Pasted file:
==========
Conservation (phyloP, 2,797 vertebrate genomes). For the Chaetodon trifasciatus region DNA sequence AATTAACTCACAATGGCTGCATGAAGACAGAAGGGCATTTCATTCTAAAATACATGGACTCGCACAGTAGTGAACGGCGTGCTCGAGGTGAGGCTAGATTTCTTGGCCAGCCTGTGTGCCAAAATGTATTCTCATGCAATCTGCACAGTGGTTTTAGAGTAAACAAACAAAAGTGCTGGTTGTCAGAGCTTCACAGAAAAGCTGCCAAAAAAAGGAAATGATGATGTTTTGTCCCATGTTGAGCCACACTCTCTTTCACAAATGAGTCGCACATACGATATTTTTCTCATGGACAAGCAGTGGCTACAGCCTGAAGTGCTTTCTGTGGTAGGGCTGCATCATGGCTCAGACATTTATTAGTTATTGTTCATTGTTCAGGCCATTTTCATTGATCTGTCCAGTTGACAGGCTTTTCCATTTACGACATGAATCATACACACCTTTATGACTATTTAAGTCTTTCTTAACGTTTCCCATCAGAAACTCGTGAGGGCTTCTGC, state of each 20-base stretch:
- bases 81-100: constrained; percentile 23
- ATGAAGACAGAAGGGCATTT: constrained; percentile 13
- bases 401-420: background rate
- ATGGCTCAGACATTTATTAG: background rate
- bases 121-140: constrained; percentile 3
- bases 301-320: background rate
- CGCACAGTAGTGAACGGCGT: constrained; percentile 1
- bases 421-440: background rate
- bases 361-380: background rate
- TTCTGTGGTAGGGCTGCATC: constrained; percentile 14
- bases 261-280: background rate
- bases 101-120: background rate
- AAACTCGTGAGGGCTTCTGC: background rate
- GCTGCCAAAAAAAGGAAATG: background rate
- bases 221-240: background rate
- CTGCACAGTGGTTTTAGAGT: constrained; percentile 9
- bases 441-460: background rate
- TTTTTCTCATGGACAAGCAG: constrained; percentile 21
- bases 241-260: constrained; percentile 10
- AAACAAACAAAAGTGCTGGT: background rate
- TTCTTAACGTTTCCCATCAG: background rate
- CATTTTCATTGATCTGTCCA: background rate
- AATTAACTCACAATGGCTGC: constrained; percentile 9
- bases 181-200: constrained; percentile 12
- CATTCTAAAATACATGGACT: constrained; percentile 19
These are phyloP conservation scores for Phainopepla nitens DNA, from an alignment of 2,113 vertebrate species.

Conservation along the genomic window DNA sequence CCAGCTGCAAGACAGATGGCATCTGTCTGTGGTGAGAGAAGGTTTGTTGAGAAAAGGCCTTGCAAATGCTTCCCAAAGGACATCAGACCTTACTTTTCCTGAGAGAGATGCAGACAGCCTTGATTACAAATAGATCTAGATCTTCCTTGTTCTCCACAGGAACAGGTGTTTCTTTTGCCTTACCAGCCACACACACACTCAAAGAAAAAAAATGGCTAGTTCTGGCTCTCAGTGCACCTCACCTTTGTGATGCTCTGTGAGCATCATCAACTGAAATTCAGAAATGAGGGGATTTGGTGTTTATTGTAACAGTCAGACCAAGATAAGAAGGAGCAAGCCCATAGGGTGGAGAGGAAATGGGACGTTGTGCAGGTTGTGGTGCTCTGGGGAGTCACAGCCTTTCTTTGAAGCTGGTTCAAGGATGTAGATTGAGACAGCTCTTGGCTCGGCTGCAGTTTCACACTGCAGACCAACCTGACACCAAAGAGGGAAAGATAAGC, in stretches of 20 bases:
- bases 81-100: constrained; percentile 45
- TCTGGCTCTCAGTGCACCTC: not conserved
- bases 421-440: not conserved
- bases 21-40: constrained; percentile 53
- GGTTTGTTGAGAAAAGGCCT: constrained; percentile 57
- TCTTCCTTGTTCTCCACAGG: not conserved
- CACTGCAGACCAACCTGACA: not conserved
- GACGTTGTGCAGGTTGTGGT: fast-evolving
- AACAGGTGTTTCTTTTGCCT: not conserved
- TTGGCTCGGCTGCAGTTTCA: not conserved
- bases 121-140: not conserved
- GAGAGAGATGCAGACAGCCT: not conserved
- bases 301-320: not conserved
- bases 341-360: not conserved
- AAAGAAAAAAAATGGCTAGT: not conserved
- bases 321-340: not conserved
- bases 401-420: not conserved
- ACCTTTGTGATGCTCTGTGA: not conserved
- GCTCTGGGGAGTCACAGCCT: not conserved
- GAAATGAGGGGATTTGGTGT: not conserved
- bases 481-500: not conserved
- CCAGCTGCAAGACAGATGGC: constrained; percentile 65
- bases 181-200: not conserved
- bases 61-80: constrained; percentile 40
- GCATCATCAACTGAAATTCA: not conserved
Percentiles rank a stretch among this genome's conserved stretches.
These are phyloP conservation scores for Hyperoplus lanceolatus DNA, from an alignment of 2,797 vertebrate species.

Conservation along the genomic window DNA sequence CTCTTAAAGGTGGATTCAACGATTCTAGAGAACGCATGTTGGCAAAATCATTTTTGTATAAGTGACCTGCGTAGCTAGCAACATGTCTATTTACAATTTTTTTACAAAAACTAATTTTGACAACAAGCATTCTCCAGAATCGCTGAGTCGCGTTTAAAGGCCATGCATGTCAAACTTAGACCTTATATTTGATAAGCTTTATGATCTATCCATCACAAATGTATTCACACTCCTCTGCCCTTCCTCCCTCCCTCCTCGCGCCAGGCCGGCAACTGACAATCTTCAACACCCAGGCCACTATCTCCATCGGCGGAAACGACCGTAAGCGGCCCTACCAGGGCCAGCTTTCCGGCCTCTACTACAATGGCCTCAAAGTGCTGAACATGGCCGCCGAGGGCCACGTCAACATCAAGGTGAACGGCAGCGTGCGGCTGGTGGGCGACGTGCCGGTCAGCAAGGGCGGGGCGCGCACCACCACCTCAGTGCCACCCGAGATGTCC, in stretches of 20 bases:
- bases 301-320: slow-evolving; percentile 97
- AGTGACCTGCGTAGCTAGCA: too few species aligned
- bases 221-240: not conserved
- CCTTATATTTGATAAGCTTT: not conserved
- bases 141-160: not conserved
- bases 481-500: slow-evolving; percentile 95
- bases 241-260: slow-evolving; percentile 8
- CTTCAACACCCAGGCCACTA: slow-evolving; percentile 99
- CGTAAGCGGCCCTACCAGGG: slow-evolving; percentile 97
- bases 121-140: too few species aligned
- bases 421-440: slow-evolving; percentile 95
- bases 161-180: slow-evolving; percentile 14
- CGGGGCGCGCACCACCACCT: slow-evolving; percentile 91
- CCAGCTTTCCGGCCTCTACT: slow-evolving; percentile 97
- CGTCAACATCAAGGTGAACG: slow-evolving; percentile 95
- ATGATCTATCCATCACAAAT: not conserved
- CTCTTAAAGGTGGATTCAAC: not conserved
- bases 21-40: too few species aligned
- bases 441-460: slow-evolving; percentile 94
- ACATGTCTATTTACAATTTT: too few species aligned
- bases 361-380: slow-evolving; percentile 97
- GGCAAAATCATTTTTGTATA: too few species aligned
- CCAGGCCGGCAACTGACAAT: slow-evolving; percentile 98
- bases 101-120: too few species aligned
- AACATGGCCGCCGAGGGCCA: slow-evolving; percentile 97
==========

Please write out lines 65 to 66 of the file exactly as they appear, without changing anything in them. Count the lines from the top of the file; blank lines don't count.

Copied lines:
- CGTAAGCGGCCCTACCAGGG: slow-evolving; percentile 97
- bases 121-140: too few species aligned